Celine Fender

Celine Fender, PhD student, education policy and leadership studies

Tracks success of Black student-mothers

“Celine is an empathetic scholar who centers diversity, equity, and inclusion in her academic inquiry. She is constantly inquisitive and pushing her field and colleagues to be more equitable and highlight the need to dismantle systems of oppression.” -Margaret Kaus, academic coach, Center for Inclusive and Academic Excellence

North Liberty, Iowa

Faculty mentor/advisor:
Jodi Linley, PhD, associate professor, higher education and student affairs; and Saba K. Vlach, PhD, assistant professor, elementary literacy, College of Education

What is your degree program and anticipated graduation date?
PhD in education policy & and leadership studies: higher education & student affairs, May 2024

Please describe your research:
Student-mothers’ narratives are consistently framed in a deficit. This problematic framing across most scholarship portrays student-mothers as struggling students too busy with childcare to focus on schoolwork, too busy with academics to be good mothers, and on a path to failure. The limited scholarship on student-parents emphasizes that the lack of support and resources available to graduate student-mothers puts them at a high risk of not completing their degrees. I study Black graduate student-mothers from the perspective of success because women and mothers are capable of complex and challenging ventures.

In simple terms, why does this research matter?
Claiming student-mothers as victims and underachievers is an old narrative, perpetuating gender inequalities within higher education systems. Scholars and practitioners need to uplift the accomplishments and positive impact of student-mothers to break the cycle of student-mothers being stripped of their agency. Previous scholars and I have identified persistent barriers graduate student-mothers encounter, including (1) finding childcare options; (2) work-life-school balance; (3) finding funding or other financial burdens; and (4) completing their degree on time or at all. For Black graduate student-mothers, these barriers are exacerbated by racism and racist campus climates. Higher educational achievement is tied to positive short- and long-term benefits for graduate student-mothers and their children, which emphasizes the importance of degree completion for graduate student-mothers; that is why this research matters. My scholarship explores why higher education literature is so transfixed on framing student-mothers as “superheroes” and “superwomen”? When can we stop viewing struggle as essential to the female mothering experience? Finally, and most importantly, why have we stopped asking student-mothers what they need to succeed?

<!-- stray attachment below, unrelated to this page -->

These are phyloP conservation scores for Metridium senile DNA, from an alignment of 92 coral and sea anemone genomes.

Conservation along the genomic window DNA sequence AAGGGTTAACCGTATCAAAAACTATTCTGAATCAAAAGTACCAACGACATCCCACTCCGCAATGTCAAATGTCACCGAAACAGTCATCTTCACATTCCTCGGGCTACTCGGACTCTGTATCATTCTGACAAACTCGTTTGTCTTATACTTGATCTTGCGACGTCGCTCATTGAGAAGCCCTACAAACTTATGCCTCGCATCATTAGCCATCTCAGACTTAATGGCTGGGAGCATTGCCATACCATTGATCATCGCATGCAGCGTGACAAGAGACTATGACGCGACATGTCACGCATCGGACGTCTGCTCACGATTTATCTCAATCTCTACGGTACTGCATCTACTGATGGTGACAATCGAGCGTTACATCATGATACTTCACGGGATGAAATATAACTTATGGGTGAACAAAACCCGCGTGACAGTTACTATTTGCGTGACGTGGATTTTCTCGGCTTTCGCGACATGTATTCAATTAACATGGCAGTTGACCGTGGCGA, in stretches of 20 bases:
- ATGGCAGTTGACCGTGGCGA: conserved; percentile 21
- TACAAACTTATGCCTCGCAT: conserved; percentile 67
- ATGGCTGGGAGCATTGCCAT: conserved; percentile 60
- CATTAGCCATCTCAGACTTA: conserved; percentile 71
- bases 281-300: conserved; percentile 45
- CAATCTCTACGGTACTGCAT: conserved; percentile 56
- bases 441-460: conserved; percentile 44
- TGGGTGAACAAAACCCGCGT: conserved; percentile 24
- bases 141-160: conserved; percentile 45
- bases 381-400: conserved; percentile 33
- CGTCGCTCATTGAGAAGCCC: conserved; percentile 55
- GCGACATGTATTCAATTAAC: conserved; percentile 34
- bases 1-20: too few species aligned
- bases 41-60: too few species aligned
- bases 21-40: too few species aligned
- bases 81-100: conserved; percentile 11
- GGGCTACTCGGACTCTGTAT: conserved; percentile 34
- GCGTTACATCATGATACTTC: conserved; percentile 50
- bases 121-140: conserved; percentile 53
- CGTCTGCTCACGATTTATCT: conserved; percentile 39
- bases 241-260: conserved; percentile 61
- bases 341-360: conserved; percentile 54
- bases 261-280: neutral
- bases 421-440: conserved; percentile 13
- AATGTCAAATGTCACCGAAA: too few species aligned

The methodological predicaments in the scholarship about Black graduate student-mothers are equally concerning in my research. Scholars also often combine student-mother data with student-parent data without differentiating between gender roles, race, and issues mothers specifically face. Much of the student-mother or student-parent research does not include discussion or consideration of race, instead predominantly referring to the struggle of parenting in higher education. Thus, considering the unique gender socialization issues graduate student-mothers encounter and the economic benefits of having mothers in the workforce, it is imperative to engage in research that studies Black graduate-student mother success.

In my scholarship, I explore community love and its essential role in Black women’s lives. Moving towards love is a movement toward freedom and liberation. Yet, I do not seek to liberate Black graduate student-mothers, as they have shown time and time again that they have and will continue to liberate themselves. Instead, I seek to uplift what already exists – their success, resilience, and revolutionary ways of mothering.

How soon after starting at the University of Iowa were you able to participate in research?
I started as a research assistant at the University of Iowa my junior year and continued through my senior year. I then went to graduate school at Iowa and have been a part of research teams both years of my master’s and every year of my PhD (currently 4 years).

How has being involved in research made you more successful at the University of Iowa?
I have learned so much about myself as a researcher, scholar, and even on a personal level. I have been able to take part in research topics of all kinds, from internationalization to student-athlete success. I have had opportunities to study in Oslo, Norway, write proposals and attend international conferences, and seek out amazing opportunities such as the Fulbright. The mentors and leaders I have had in these research spaces have given me the confidence that no idea or concept is too hard to achieve, and I have been fully supported in my research both in and out of team or academic settings.

What are your career goals and/or plans after graduation?
I have various ideas for myself for after graduation. One part of me would like to stay in higher education and work at a women’s resource center, teach, or work in Title IX. Another part of me wants to work for education outside higher education, possibly working for companies such as PBS or Sesame Workshop (which creates the curriculum for Sesame Street). Or perhaps finding a women’s non-profit company to work for and continue to support women in their dreams of education.

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